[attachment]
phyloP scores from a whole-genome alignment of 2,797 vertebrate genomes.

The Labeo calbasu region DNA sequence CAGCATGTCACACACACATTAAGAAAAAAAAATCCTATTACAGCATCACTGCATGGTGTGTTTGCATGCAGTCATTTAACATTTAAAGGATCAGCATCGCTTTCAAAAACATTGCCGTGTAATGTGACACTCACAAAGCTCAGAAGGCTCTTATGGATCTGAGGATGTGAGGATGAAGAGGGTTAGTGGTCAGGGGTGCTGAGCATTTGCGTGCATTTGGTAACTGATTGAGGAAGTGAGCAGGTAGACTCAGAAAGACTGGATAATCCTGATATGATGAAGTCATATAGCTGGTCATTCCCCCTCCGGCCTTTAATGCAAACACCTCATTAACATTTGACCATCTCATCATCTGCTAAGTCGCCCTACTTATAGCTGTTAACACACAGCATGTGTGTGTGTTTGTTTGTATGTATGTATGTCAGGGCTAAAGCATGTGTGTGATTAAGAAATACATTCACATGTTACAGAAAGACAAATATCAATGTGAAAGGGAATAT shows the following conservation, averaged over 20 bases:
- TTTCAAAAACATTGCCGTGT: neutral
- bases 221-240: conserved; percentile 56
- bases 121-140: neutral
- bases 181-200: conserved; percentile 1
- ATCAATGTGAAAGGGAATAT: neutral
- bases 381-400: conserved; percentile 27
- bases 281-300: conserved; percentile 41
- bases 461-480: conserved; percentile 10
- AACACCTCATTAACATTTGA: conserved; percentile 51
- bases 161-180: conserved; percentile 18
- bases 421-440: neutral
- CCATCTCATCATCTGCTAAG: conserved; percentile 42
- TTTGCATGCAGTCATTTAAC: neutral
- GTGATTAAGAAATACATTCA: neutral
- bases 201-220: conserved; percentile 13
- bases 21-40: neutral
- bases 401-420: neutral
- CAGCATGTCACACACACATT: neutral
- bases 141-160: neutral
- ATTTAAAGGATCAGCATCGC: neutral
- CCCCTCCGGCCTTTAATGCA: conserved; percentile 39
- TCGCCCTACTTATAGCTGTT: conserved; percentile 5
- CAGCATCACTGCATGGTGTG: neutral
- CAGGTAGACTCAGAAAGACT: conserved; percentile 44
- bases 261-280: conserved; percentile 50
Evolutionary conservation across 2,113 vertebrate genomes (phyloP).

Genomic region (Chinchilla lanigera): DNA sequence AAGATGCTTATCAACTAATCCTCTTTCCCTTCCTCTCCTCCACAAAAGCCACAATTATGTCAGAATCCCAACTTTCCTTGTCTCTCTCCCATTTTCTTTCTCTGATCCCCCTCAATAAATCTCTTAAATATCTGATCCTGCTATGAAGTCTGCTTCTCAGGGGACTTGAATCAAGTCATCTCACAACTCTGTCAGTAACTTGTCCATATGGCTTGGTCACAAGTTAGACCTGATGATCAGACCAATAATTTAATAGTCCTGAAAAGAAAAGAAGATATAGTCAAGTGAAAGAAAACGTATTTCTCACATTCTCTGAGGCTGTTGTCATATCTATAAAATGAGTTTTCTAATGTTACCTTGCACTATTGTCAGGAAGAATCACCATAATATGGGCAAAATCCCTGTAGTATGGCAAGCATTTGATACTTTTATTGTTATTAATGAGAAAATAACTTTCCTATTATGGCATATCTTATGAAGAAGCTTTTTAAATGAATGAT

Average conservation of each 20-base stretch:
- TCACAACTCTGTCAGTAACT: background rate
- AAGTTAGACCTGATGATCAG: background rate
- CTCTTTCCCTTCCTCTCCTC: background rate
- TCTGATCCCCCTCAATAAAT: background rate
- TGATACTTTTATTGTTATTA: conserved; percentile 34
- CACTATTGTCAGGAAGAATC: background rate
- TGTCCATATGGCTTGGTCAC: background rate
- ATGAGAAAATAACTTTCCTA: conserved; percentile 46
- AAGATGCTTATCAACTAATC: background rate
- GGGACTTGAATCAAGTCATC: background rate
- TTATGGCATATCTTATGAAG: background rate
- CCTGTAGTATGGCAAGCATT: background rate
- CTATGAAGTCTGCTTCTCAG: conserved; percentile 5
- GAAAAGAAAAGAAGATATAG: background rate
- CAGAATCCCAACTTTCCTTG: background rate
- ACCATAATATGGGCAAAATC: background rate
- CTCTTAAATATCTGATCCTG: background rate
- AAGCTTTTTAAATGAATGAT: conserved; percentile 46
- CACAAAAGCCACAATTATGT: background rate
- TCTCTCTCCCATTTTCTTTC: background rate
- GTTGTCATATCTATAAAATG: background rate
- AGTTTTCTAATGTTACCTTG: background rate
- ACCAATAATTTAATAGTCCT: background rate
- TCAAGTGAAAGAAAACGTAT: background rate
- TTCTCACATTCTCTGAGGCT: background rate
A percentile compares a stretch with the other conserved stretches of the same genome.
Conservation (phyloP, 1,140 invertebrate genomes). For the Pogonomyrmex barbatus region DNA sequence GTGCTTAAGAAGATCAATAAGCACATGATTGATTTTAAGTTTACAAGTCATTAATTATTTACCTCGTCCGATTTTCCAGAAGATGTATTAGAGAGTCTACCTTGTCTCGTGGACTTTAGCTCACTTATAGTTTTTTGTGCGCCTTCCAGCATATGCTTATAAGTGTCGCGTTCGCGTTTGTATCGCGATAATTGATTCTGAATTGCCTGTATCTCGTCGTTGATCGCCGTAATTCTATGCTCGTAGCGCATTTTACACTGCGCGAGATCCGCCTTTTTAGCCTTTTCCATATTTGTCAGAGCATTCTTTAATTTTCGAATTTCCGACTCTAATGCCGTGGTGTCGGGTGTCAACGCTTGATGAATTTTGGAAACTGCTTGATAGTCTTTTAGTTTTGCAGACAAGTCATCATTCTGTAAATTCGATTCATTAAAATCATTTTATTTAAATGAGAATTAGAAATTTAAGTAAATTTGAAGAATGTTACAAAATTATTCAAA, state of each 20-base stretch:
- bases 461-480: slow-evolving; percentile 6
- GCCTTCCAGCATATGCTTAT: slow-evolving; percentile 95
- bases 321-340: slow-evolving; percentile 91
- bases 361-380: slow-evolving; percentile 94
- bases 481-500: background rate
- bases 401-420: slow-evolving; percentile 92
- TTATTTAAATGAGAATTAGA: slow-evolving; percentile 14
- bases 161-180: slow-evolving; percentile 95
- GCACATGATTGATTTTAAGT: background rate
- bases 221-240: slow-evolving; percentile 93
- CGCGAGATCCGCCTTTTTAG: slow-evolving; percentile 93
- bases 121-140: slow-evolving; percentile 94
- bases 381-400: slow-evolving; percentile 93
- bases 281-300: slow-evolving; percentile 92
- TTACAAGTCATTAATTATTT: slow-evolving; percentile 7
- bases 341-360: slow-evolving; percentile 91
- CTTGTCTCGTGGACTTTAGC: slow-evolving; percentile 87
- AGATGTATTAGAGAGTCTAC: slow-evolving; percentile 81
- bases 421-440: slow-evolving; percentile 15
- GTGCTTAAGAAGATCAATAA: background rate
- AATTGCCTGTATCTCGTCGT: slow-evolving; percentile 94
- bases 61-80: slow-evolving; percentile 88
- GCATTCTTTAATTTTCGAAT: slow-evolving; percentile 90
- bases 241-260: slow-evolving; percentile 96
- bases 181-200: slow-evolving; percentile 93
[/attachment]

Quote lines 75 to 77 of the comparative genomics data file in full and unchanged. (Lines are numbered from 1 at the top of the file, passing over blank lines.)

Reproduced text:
- AGATGTATTAGAGAGTCTAC: slow-evolving; percentile 81
- bases 421-440: slow-evolving; percentile 15
- GTGCTTAAGAAGATCAATAA: background rate